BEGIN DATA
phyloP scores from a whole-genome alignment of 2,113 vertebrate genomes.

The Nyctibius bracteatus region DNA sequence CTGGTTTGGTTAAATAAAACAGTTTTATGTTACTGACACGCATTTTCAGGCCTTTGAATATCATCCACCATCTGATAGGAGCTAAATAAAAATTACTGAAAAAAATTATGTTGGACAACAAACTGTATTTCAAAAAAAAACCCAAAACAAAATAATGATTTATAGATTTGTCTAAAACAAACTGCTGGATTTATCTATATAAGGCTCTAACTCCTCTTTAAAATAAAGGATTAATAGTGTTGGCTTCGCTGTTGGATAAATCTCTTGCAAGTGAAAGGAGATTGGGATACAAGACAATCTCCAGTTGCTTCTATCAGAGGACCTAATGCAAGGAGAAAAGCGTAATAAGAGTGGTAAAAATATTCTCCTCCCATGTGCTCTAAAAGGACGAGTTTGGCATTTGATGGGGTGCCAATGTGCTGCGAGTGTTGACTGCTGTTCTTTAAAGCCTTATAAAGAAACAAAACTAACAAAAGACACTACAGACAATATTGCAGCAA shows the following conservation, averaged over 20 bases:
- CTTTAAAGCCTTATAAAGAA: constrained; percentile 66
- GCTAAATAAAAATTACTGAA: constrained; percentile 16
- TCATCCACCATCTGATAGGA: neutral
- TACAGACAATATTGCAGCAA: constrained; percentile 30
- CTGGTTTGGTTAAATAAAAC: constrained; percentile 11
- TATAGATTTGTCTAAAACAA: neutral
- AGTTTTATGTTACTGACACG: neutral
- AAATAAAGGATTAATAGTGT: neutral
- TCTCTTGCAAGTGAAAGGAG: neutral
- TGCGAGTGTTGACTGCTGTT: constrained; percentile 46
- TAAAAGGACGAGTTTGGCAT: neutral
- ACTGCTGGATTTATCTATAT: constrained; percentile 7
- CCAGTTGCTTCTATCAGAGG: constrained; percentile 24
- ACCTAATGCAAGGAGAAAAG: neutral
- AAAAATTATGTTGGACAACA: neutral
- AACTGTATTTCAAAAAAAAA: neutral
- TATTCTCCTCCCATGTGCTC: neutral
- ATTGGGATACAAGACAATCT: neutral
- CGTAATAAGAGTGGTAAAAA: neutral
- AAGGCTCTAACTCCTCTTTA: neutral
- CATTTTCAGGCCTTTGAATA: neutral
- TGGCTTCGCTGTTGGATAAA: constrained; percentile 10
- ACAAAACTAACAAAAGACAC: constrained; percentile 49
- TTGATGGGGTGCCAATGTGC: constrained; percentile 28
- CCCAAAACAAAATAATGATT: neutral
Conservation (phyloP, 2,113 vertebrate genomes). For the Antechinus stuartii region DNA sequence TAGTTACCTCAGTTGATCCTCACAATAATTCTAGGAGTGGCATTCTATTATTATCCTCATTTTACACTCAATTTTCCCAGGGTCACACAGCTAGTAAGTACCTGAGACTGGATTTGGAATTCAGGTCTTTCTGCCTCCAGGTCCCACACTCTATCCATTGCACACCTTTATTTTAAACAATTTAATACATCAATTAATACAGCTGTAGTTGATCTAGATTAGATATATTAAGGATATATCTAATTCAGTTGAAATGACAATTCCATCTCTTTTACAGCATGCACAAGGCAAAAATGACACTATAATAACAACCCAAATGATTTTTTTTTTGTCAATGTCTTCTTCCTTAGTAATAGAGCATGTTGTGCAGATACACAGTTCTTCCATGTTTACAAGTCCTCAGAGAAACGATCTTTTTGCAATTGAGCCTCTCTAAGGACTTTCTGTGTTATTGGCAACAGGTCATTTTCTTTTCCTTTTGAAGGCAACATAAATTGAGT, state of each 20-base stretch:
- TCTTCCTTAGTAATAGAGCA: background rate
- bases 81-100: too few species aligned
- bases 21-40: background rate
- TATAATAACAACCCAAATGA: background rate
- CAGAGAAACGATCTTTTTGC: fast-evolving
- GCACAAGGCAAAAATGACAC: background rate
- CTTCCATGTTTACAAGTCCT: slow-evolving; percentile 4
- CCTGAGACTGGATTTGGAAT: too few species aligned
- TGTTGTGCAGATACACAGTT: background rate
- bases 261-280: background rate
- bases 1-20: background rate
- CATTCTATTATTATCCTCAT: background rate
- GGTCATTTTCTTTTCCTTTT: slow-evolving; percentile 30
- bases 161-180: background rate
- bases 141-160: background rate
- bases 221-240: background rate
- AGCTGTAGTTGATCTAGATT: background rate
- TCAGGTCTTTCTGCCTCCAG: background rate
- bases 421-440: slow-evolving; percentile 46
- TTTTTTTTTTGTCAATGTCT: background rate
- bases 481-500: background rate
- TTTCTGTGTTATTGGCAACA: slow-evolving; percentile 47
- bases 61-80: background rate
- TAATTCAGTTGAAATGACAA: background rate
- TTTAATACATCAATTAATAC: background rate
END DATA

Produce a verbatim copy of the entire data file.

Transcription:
phyloP scores from a whole-genome alignment of 2,113 vertebrate genomes.

The Nyctibius bracteatus region DNA sequence CTGGTTTGGTTAAATAAAACAGTTTTATGTTACTGACACGCATTTTCAGGCCTTTGAATATCATCCACCATCTGATAGGAGCTAAATAAAAATTACTGAAAAAAATTATGTTGGACAACAAACTGTATTTCAAAAAAAAACCCAAAACAAAATAATGATTTATAGATTTGTCTAAAACAAACTGCTGGATTTATCTATATAAGGCTCTAACTCCTCTTTAAAATAAAGGATTAATAGTGTTGGCTTCGCTGTTGGATAAATCTCTTGCAAGTGAAAGGAGATTGGGATACAAGACAATCTCCAGTTGCTTCTATCAGAGGACCTAATGCAAGGAGAAAAGCGTAATAAGAGTGGTAAAAATATTCTCCTCCCATGTGCTCTAAAAGGACGAGTTTGGCATTTGATGGGGTGCCAATGTGCTGCGAGTGTTGACTGCTGTTCTTTAAAGCCTTATAAAGAAACAAAACTAACAAAAGACACTACAGACAATATTGCAGCAA shows the following conservation, averaged over 20 bases:
- CTTTAAAGCCTTATAAAGAA: constrained; percentile 66
- GCTAAATAAAAATTACTGAA: constrained; percentile 16
- TCATCCACCATCTGATAGGA: neutral
- TACAGACAATATTGCAGCAA: constrained; percentile 30
- CTGGTTTGGTTAAATAAAAC: constrained; percentile 11
- TATAGATTTGTCTAAAACAA: neutral
- AGTTTTATGTTACTGACACG: neutral
- AAATAAAGGATTAATAGTGT: neutral
- TCTCTTGCAAGTGAAAGGAG: neutral
- TGCGAGTGTTGACTGCTGTT: constrained; percentile 46
- TAAAAGGACGAGTTTGGCAT: neutral
- ACTGCTGGATTTATCTATAT: constrained; percentile 7
- CCAGTTGCTTCTATCAGAGG: constrained; percentile 24
- ACCTAATGCAAGGAGAAAAG: neutral
- AAAAATTATGTTGGACAACA: neutral
- AACTGTATTTCAAAAAAAAA: neutral
- TATTCTCCTCCCATGTGCTC: neutral
- ATTGGGATACAAGACAATCT: neutral
- CGTAATAAGAGTGGTAAAAA: neutral
- AAGGCTCTAACTCCTCTTTA: neutral
- CATTTTCAGGCCTTTGAATA: neutral
- TGGCTTCGCTGTTGGATAAA: constrained; percentile 10
- ACAAAACTAACAAAAGACAC: constrained; percentile 49
- TTGATGGGGTGCCAATGTGC: constrained; percentile 28
- CCCAAAACAAAATAATGATT: neutral
Conservation (phyloP, 2,113 vertebrate genomes). For the Antechinus stuartii region DNA sequence TAGTTACCTCAGTTGATCCTCACAATAATTCTAGGAGTGGCATTCTATTATTATCCTCATTTTACACTCAATTTTCCCAGGGTCACACAGCTAGTAAGTACCTGAGACTGGATTTGGAATTCAGGTCTTTCTGCCTCCAGGTCCCACACTCTATCCATTGCACACCTTTATTTTAAACAATTTAATACATCAATTAATACAGCTGTAGTTGATCTAGATTAGATATATTAAGGATATATCTAATTCAGTTGAAATGACAATTCCATCTCTTTTACAGCATGCACAAGGCAAAAATGACACTATAATAACAACCCAAATGATTTTTTTTTTGTCAATGTCTTCTTCCTTAGTAATAGAGCATGTTGTGCAGATACACAGTTCTTCCATGTTTACAAGTCCTCAGAGAAACGATCTTTTTGCAATTGAGCCTCTCTAAGGACTTTCTGTGTTATTGGCAACAGGTCATTTTCTTTTCCTTTTGAAGGCAACATAAATTGAGT, state of each 20-base stretch:
- TCTTCCTTAGTAATAGAGCA: background rate
- bases 81-100: too few species aligned
- bases 21-40: background rate
- TATAATAACAACCCAAATGA: background rate
- CAGAGAAACGATCTTTTTGC: fast-evolving
- GCACAAGGCAAAAATGACAC: background rate
- CTTCCATGTTTACAAGTCCT: slow-evolving; percentile 4
- CCTGAGACTGGATTTGGAAT: too few species aligned
- TGTTGTGCAGATACACAGTT: background rate
- bases 261-280: background rate
- bases 1-20: background rate
- CATTCTATTATTATCCTCAT: background rate
- GGTCATTTTCTTTTCCTTTT: slow-evolving; percentile 30
- bases 161-180: background rate
- bases 141-160: background rate
- bases 221-240: background rate
- AGCTGTAGTTGATCTAGATT: background rate
- TCAGGTCTTTCTGCCTCCAG: background rate
- bases 421-440: slow-evolving; percentile 46
- TTTTTTTTTTGTCAATGTCT: background rate
- bases 481-500: background rate
- TTTCTGTGTTATTGGCAACA: slow-evolving; percentile 47
- bases 61-80: background rate
- TAATTCAGTTGAAATGACAA: background rate
- TTTAATACATCAATTAATAC: background rate